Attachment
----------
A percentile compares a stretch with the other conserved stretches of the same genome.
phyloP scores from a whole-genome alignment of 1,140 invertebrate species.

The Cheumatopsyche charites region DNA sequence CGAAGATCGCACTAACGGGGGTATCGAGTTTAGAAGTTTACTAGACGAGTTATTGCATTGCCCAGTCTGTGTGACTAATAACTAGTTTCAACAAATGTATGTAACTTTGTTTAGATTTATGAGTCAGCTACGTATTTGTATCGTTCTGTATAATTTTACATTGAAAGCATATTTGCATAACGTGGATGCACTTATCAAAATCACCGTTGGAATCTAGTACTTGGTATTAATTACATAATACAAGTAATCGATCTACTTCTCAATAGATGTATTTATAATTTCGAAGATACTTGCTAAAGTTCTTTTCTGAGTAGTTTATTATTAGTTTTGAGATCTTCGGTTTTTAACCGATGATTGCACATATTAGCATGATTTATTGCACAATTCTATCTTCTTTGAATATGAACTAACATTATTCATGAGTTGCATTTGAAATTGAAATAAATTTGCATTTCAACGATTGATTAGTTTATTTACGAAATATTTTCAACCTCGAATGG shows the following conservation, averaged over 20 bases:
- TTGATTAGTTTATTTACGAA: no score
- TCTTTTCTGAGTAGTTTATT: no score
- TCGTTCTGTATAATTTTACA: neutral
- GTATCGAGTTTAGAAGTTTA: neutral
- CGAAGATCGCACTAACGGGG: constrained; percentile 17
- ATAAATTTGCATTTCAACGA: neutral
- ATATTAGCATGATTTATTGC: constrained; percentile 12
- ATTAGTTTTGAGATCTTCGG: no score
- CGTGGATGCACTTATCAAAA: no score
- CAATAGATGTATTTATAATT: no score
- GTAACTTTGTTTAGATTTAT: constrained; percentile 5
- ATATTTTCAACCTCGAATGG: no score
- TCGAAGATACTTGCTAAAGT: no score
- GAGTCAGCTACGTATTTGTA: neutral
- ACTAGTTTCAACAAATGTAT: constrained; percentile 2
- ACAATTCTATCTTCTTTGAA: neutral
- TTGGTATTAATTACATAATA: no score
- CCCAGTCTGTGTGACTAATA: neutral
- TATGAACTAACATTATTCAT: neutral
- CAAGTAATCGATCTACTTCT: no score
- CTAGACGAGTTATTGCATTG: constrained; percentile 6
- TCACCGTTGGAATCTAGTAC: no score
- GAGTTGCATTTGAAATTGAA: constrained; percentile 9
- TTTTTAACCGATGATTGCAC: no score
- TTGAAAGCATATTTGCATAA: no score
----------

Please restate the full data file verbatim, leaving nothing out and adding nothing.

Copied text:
A percentile compares a stretch with the other conserved stretches of the same genome.
phyloP scores from a whole-genome alignment of 1,140 invertebrate species.

The Cheumatopsyche charites region DNA sequence CGAAGATCGCACTAACGGGGGTATCGAGTTTAGAAGTTTACTAGACGAGTTATTGCATTGCCCAGTCTGTGTGACTAATAACTAGTTTCAACAAATGTATGTAACTTTGTTTAGATTTATGAGTCAGCTACGTATTTGTATCGTTCTGTATAATTTTACATTGAAAGCATATTTGCATAACGTGGATGCACTTATCAAAATCACCGTTGGAATCTAGTACTTGGTATTAATTACATAATACAAGTAATCGATCTACTTCTCAATAGATGTATTTATAATTTCGAAGATACTTGCTAAAGTTCTTTTCTGAGTAGTTTATTATTAGTTTTGAGATCTTCGGTTTTTAACCGATGATTGCACATATTAGCATGATTTATTGCACAATTCTATCTTCTTTGAATATGAACTAACATTATTCATGAGTTGCATTTGAAATTGAAATAAATTTGCATTTCAACGATTGATTAGTTTATTTACGAAATATTTTCAACCTCGAATGG shows the following conservation, averaged over 20 bases:
- TTGATTAGTTTATTTACGAA: no score
- TCTTTTCTGAGTAGTTTATT: no score
- TCGTTCTGTATAATTTTACA: neutral
- GTATCGAGTTTAGAAGTTTA: neutral
- CGAAGATCGCACTAACGGGG: constrained; percentile 17
- ATAAATTTGCATTTCAACGA: neutral
- ATATTAGCATGATTTATTGC: constrained; percentile 12
- ATTAGTTTTGAGATCTTCGG: no score
- CGTGGATGCACTTATCAAAA: no score
- CAATAGATGTATTTATAATT: no score
- GTAACTTTGTTTAGATTTAT: constrained; percentile 5
- ATATTTTCAACCTCGAATGG: no score
- TCGAAGATACTTGCTAAAGT: no score
- GAGTCAGCTACGTATTTGTA: neutral
- ACTAGTTTCAACAAATGTAT: constrained; percentile 2
- ACAATTCTATCTTCTTTGAA: neutral
- TTGGTATTAATTACATAATA: no score
- CCCAGTCTGTGTGACTAATA: neutral
- TATGAACTAACATTATTCAT: neutral
- CAAGTAATCGATCTACTTCT: no score
- CTAGACGAGTTATTGCATTG: constrained; percentile 6
- TCACCGTTGGAATCTAGTAC: no score
- GAGTTGCATTTGAAATTGAA: constrained; percentile 9
- TTTTTAACCGATGATTGCAC: no score
- TTGAAAGCATATTTGCATAA: no score